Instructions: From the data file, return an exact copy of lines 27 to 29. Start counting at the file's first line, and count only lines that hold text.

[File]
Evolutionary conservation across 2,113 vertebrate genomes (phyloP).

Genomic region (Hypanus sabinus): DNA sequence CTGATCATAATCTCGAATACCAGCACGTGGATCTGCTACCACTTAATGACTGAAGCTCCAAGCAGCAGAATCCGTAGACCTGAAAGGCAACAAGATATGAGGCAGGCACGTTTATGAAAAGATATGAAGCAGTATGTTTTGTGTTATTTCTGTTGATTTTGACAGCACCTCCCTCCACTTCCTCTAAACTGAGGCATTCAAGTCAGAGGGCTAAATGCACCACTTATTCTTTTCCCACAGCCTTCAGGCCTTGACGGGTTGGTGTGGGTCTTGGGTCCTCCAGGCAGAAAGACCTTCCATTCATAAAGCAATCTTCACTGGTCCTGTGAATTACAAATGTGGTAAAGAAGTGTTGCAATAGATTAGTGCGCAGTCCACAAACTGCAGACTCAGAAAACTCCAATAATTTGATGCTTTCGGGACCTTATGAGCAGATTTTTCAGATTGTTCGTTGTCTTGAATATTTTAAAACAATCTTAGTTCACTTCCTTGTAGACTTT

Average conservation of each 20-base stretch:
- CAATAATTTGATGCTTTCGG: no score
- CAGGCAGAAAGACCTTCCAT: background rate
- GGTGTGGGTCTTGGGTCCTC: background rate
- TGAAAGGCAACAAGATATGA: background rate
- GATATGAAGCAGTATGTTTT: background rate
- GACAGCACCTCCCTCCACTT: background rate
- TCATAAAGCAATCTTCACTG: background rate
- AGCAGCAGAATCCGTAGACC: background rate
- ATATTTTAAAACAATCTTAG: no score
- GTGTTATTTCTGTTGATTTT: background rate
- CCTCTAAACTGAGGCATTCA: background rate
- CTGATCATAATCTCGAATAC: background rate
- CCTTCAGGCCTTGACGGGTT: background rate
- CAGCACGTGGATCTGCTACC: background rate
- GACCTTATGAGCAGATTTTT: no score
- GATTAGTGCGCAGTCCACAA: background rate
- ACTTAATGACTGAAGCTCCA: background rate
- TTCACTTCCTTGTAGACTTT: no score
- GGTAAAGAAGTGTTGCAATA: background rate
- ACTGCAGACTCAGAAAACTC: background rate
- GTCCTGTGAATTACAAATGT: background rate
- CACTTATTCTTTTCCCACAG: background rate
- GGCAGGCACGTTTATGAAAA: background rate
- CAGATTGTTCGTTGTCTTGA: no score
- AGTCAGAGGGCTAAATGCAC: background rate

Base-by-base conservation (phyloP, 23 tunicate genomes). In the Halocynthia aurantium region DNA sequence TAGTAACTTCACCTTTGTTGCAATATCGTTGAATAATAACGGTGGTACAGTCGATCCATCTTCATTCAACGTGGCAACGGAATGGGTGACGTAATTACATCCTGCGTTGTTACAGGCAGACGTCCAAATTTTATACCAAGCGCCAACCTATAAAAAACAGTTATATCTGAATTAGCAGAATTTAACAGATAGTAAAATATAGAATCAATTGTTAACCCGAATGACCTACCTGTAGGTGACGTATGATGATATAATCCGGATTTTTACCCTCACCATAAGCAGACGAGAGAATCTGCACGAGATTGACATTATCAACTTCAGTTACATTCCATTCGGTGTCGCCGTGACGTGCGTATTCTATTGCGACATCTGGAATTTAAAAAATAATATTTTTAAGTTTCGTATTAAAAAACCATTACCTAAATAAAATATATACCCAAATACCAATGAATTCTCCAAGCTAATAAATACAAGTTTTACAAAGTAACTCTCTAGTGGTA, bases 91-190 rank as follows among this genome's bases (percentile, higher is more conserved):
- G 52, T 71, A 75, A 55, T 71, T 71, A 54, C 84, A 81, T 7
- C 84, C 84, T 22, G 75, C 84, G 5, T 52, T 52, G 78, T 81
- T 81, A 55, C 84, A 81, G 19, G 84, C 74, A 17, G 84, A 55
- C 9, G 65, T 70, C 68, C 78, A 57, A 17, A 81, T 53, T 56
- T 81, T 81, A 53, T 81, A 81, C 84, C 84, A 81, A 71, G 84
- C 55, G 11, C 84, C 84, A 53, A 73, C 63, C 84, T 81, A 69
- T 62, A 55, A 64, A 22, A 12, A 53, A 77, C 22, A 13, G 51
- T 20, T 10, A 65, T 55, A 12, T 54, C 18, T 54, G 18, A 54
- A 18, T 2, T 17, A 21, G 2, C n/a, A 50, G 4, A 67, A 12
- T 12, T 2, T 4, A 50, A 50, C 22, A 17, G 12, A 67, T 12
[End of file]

- CAGATTGTTCGTTGTCTTGA: no score
- AGTCAGAGGGCTAAATGCAC: background rate

Base-by-base conservation (phyloP, 23 tunicate genomes). In the Halocynthia aurantium region DNA sequence TAGTAACTTCACCTTTGTTGCAATATCGTTGAATAATAACGGTGGTACAGTCGATCCATCTTCATTCAACGTGGCAACGGAATGGGTGACGTAATTACATCCTGCGTTGTTACAGGCAGACGTCCAAATTTTATACCAAGCGCCAACCTATAAAAAACAGTTATATCTGAATTAGCAGAATTTAACAGATAGTAAAATATAGAATCAATTGTTAACCCGAATGACCTACCTGTAGGTGACGTATGATGATATAATCCGGATTTTTACCCTCACCATAAGCAGACGAGAGAATCTGCACGAGATTGACATTATCAACTTCAGTTACATTCCATTCGGTGTCGCCGTGACGTGCGTATTCTATTGCGACATCTGGAATTTAAAAAATAATATTTTTAAGTTTCGTATTAAAAAACCATTACCTAAATAAAATATATACCCAAATACCAATGAATTCTCCAAGCTAATAAATACAAGTTTTACAAAGTAACTCTCTAGTGGTA, bases 91-190 rank as follows among this genome's bases (percentile, higher is more conserved):